With medical business now 50 percent of its sales, Tessy Plastics Corp. has formed a new subsidiary and will break ground on a facility in July.
``We need additional room because our medical sales have been growing by more than 20 percent each of the past five years,'' said Joseph Raffa, Tessy Plastics vice president and general manager.
Raffa spoke at Medical Design & Manufacturing East, held June 12-14 in New York.
``This will allow us to get virtually all of our medical production under one roof.''
Currently, most of the firm's medical production is split between two plants with combined space of 250,000 square feet in Elbridge, N.Y., where the company is headquartered.
The new 90,000-square-foot facility, also in Elbridge, will boost the company's medical capacity by 40 percent.
Subsidiary Tessy Medical Products LLC makes products used in minimally invasive surgery such as single-use endocutters used to close up patients after surgery; disposable end pieces for medical-diagnostic devices; plastic moldings for ophthalmoscopes and otoscopes; flexible tubes, or canulas, used to put cameras inside a patient's body to take diagnostic images; and plastic cartridges that hold sutures.
Johnson & Johnson and Welch Allyn Inc. are two of the firm's largest customers.
The heightened focus on medical products began almost six years ago after Tessy's printer cartridge business shrank when one of the company's major customers stopped making inkjet printers.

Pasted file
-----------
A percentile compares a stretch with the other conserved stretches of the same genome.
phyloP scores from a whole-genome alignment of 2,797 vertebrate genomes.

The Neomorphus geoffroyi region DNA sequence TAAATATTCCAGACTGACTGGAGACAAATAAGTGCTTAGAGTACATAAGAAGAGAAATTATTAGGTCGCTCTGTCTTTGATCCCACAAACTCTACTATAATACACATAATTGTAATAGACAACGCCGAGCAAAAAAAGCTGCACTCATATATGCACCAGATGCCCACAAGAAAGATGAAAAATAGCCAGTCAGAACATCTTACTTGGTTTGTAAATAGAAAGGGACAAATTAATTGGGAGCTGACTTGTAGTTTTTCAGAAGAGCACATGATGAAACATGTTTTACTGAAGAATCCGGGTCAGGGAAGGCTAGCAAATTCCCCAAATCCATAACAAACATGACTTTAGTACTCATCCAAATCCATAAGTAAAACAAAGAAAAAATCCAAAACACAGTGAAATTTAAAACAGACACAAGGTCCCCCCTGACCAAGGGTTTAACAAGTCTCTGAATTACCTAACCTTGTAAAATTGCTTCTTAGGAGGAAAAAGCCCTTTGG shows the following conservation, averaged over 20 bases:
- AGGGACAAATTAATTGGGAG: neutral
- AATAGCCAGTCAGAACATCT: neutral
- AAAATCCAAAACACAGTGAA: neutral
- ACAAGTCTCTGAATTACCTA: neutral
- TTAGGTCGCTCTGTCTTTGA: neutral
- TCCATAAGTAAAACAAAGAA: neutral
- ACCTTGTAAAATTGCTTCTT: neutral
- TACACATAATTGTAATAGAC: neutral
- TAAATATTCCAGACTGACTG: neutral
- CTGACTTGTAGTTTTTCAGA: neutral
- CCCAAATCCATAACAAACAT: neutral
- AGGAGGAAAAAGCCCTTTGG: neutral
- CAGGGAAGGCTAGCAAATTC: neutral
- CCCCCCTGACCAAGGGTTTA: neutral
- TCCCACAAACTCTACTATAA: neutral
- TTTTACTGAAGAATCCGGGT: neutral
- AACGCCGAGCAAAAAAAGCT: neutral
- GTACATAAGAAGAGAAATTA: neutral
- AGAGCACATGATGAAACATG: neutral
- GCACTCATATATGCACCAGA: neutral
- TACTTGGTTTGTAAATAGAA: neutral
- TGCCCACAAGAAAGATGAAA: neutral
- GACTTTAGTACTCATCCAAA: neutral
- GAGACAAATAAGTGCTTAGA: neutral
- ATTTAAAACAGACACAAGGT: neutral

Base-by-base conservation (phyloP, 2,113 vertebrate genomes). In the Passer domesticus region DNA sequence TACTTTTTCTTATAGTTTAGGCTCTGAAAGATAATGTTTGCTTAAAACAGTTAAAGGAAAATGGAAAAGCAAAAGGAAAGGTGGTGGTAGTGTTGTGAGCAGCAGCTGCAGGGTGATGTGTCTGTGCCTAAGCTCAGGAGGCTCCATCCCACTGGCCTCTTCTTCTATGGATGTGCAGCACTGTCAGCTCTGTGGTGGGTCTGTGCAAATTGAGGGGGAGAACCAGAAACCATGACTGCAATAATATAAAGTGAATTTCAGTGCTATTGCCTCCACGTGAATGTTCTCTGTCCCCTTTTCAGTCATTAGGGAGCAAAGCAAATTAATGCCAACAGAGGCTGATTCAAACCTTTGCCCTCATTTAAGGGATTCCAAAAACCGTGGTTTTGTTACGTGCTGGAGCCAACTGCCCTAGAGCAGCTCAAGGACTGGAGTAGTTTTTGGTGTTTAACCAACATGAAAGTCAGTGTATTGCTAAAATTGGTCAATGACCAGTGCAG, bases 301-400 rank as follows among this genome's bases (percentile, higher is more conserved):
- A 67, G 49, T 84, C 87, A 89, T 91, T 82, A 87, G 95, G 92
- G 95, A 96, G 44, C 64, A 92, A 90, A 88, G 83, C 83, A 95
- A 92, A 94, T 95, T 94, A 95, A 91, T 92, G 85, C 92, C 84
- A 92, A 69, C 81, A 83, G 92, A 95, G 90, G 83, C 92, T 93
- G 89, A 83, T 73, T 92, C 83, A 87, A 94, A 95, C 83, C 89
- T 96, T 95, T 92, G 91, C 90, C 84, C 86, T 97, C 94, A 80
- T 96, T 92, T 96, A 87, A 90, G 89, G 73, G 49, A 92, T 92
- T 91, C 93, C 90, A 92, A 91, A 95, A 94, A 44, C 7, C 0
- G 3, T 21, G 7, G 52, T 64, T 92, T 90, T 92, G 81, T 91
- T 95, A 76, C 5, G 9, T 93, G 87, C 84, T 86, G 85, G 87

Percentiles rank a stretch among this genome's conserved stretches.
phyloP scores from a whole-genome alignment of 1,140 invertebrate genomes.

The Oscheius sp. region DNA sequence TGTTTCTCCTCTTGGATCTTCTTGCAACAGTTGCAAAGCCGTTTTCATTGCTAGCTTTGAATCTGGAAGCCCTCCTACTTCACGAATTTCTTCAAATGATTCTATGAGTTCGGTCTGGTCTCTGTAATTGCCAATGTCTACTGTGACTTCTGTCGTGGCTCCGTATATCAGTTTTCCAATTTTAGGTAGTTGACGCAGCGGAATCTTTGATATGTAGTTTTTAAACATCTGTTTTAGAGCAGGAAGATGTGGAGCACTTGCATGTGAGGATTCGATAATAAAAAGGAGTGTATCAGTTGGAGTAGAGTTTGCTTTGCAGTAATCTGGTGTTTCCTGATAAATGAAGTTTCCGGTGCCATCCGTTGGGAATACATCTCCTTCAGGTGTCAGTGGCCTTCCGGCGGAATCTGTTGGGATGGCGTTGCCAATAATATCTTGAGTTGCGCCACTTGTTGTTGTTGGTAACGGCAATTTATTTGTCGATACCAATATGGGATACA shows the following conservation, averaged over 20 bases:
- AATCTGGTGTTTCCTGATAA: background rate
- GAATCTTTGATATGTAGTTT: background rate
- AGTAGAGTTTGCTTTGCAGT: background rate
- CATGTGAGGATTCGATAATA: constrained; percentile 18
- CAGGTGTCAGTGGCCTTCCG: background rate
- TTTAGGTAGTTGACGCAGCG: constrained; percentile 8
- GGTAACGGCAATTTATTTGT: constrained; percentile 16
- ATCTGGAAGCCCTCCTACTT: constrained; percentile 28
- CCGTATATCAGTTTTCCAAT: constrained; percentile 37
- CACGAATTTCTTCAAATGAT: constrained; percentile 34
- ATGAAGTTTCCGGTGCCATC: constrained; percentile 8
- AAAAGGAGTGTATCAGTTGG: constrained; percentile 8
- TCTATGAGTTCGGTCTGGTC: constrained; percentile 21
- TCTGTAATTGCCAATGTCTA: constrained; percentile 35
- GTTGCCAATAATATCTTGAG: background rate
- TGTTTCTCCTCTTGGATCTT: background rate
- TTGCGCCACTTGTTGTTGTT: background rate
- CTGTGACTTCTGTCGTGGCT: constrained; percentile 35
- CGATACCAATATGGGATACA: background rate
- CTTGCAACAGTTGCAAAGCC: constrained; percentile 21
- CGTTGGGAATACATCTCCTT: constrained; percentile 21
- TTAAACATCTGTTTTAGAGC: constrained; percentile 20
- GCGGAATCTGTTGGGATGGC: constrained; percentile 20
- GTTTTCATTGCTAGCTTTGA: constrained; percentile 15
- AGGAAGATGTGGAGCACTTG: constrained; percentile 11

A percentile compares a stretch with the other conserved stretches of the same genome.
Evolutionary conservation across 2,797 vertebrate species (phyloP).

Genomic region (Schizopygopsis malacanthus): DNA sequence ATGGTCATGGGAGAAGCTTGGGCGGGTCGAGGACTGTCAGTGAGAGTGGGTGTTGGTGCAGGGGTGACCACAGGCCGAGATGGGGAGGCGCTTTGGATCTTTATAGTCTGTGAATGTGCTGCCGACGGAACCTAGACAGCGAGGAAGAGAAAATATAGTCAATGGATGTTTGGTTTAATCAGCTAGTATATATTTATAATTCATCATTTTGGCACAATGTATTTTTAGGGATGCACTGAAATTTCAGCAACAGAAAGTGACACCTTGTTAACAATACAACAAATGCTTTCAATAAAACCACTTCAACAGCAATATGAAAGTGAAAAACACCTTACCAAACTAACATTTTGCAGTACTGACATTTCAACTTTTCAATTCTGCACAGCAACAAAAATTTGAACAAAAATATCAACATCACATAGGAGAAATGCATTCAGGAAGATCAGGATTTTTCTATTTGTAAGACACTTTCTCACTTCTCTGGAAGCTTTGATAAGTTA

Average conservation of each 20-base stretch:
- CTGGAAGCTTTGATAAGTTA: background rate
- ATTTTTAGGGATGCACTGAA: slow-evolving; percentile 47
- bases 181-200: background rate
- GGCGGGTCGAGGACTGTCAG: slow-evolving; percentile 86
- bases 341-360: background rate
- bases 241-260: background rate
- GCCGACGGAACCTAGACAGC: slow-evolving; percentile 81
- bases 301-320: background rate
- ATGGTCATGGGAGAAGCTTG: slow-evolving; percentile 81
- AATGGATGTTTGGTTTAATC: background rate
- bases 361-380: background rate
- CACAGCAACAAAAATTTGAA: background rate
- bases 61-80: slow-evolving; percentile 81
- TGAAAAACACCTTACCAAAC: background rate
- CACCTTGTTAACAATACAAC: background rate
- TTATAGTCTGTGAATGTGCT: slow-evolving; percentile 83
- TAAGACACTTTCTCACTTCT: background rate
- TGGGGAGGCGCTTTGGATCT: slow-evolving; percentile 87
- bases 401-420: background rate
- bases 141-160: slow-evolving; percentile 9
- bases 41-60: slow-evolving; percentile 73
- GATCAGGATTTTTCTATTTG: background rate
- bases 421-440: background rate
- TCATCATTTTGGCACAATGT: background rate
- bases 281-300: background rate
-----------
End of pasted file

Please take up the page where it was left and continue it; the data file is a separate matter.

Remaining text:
The change in strategic direction has coincided with a doubling of the company's annual sales, from just over $60 million in 2002 to $130 million in 2006.
The new plant will give Tessy Medical several competitive advantages, Raffa said.
``We will be able to ship out of one location. We will be able to create a manufacturing flow for the best efficiency. We will be able to house all medical-related disciplines under the same roof, so everyone is using common procedures,'' he said.
Raffa said the $16 million plant, which will include $6 million worth of new equipment, is likely to begin operating in the third quarter of 2008 with 50 people, but should reach 200 in 2009.
The new facility will include a Class 100,000 clean room exclusively for medical production.
The expansion is the sixth in the past seven years for Tessy, which has four other plants - two in Elbridge, one in Lynchburg, Tenn., and another in Shanghai. There are 25 injection molding machines in Shanghai and 35 in Lynchburg, Raffa said.
Raffa said Tessy will purchase an additional 80 all-electric injection molding machines with clamping forces of 30-300 tons for the new plant, bringing the number of presses dedicated to the medical business to 244.
The all-electric machines are more precise than hydraulic machines and reduce energy costs by 25 percent, he said.
Raffa said his firm has experienced 20 percent growth in medical recently - about twice the industry average.